Skip to main Content
Business/Economy

As China-U.S. trade conflict continues, Alaska seafood industry group plans to grow marketing elsewhere

  • Author: Annie Zak
  • Updated: July 23, 2019
  • Published July 23, 2019

The state’s seafood industry group is set to expand its marketing efforts abroad with the help of a new federal program as the U.S.-China trade conflict continues to ripple through the sector here.

The U.S. Department of Agriculture has awarded about $7.5 million to the Alaska Seafood Marketing Institute this year through an agricultural trade program developed in 2018. The program aims to help U.S. agricultural exporters develop new markets and also “mitigate the adverse effects of other countries’ tariff and non-tariff barriers,” according to the USDA.

That money is “basically relief funds in reaction to the ongoing trade conflict with China,” said ASMI executive director Jeremy Woodrow.

The trade battle between the U.S. and China started early last year, when President Donald Trump’s administration announced its first tariffs on some Chinese goods. Trump and Chinese President Xi Jinping have since gone back and forth, announcing plans for more and more tariffs on billions of dollars’ worth of goods from the other’s country.

That’s significant for Alaska, as China is the biggest market for this state’s seafood exports. Some seafood harvested here also goes to China for reprocessing before it is imported back to the U.S.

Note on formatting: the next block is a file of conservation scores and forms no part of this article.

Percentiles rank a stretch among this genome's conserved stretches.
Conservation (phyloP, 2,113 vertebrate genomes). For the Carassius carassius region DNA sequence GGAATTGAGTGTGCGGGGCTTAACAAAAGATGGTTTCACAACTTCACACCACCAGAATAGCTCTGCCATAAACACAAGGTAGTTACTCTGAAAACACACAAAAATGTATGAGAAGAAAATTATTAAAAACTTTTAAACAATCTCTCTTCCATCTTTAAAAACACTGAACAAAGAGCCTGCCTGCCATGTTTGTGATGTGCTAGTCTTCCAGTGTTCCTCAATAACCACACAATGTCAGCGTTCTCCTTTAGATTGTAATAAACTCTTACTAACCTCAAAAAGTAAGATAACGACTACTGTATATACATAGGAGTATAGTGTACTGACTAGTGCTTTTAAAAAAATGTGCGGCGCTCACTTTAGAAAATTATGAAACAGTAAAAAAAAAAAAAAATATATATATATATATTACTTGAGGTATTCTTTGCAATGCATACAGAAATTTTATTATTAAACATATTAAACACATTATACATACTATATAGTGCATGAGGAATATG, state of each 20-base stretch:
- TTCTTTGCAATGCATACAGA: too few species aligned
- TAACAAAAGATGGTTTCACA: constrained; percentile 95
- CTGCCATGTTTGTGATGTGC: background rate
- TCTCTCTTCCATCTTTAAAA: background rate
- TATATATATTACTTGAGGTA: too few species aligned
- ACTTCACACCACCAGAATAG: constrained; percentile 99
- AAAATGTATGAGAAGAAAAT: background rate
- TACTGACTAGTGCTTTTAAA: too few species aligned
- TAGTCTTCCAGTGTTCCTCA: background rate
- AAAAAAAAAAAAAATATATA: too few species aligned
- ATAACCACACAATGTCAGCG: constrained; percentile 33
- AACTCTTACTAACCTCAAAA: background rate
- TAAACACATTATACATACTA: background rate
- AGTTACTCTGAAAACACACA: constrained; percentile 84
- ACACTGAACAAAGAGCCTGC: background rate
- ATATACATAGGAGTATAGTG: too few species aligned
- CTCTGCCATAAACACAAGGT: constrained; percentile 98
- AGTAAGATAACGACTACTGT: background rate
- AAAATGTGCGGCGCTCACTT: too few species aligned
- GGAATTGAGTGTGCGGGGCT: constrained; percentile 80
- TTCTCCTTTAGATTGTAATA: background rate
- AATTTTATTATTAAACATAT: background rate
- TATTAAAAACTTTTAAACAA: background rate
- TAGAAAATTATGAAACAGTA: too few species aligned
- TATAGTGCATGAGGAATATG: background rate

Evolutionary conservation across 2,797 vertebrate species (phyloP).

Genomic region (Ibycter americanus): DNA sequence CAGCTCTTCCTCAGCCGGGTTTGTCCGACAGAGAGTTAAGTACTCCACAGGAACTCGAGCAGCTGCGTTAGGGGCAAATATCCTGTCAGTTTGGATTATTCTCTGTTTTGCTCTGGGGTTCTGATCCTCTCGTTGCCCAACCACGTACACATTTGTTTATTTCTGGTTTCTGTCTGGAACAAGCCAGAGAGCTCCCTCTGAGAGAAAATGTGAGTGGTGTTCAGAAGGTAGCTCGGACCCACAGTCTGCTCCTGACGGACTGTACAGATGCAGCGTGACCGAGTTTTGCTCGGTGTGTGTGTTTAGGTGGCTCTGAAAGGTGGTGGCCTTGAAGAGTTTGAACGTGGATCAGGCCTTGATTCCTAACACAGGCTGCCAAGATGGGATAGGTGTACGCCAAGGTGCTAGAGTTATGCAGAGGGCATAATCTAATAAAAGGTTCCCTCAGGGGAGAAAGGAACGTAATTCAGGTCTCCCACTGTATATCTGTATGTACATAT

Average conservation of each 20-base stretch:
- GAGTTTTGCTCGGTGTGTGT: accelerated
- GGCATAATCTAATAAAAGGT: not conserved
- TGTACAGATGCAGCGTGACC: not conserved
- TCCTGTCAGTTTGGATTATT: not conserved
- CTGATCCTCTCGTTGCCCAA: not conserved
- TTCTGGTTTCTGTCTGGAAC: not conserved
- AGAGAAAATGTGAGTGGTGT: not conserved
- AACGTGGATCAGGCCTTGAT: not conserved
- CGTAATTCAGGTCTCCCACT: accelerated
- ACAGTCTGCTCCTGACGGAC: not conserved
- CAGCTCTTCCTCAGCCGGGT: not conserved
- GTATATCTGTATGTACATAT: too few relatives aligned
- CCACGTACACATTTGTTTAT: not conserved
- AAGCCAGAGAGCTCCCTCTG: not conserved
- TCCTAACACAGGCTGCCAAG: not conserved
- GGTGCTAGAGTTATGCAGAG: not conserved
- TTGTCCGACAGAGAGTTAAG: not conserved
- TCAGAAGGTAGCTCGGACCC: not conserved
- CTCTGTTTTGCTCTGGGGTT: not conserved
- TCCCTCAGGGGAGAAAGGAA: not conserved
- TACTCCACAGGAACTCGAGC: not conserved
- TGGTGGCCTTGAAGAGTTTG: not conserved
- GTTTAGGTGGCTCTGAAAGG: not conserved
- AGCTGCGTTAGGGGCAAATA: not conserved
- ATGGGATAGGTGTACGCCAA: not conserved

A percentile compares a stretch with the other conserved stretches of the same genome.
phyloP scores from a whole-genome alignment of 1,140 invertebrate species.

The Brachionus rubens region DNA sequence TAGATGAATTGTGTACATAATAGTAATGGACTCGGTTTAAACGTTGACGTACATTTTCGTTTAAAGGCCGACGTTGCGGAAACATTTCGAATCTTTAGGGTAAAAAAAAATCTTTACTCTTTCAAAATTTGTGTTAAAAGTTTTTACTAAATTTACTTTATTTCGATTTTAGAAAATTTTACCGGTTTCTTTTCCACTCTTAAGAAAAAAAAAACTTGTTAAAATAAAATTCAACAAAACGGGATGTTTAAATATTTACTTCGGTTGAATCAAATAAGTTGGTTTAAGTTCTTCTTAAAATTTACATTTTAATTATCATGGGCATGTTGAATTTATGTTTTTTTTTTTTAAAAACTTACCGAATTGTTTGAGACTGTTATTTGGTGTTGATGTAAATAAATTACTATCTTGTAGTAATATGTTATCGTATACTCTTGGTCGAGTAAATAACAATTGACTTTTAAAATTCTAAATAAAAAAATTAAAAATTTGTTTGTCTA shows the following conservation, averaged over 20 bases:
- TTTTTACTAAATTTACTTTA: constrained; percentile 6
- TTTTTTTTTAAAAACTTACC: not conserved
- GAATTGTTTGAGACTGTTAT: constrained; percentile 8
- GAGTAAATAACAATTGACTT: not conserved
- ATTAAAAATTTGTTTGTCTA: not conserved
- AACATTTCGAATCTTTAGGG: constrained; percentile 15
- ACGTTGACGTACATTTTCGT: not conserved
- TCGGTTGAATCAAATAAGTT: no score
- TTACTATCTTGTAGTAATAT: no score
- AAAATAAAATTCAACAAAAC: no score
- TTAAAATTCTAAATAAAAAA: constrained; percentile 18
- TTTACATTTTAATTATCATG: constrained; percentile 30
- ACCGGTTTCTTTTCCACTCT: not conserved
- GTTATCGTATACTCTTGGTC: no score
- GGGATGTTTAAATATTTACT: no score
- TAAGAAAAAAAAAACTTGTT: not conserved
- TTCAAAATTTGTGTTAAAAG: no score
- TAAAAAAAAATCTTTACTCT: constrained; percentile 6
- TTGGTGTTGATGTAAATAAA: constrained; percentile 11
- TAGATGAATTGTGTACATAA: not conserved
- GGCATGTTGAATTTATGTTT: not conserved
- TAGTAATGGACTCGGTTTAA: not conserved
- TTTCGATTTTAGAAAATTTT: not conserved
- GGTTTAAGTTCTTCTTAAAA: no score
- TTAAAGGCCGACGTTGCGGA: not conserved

Trade tensions have had a “fairly significant” impact on Alaska’s seafood sector, Woodrow said. Some seafood processors in Alaska have reported lost sales, delayed sales and lost customers due to the China tariffs, according to an ASMI survey of such businesses earlier this year.

“These headwinds are making it more challenging to use China as a secondary processor,” he said.

So, the group is looking to Southeast Asia and South America as it aims to grow the market for Alaska seafood elsewhere, for both consumers and for reprocessing operations.

ASMI contracted with a company in Bangkok in May to expand its presence in Southeast Asia, Woodrow said. Those efforts will focus on Thailand, Vietnam, Indonesia, Singapore, Malaysia and the Philippines, ASMI said in a statement, “with an initial emphasis on building trade relationships and providing technical support and education across the food service, retail and reprocessing sectors.”

ASMI also wants to build on its growth in Brazil in recent years by expanding the market for Alaska seafood to other South American countries including Chile, Colombia, Peru and Argentina.

The group regularly gets funding from the USDA through competitive grants. The annual grant from a longer-running USDA program allotted the group $4.5 million for fiscal year 2020, Woodrow said.

But that money is for more long-term work, Woodrow said. The $7.5 million this year through the new USDA program is meant to focus on developing new opportunities in the short-term, within the next three or so years, he said.

The funding makes it possible for ASMI to develop a year-round marketing approach in less established markets, rather than the occasional projects the group has done in the past.

“It’d be trade-focused as well as consumer-focused, and all the opportunities that lie in between,” Woodrow said.

In January this year, the USDA awarded $200 million through the new program to dozens of organizations around the country, and then awarded another $100 million this month.

Alongside ASMI, those other recipients include national groups such as the American Soybean Association and the National Potato Promotion Board, and also local ones, like the Almond Board of California and the Florida Department of Citrus.

Comments
Sponsored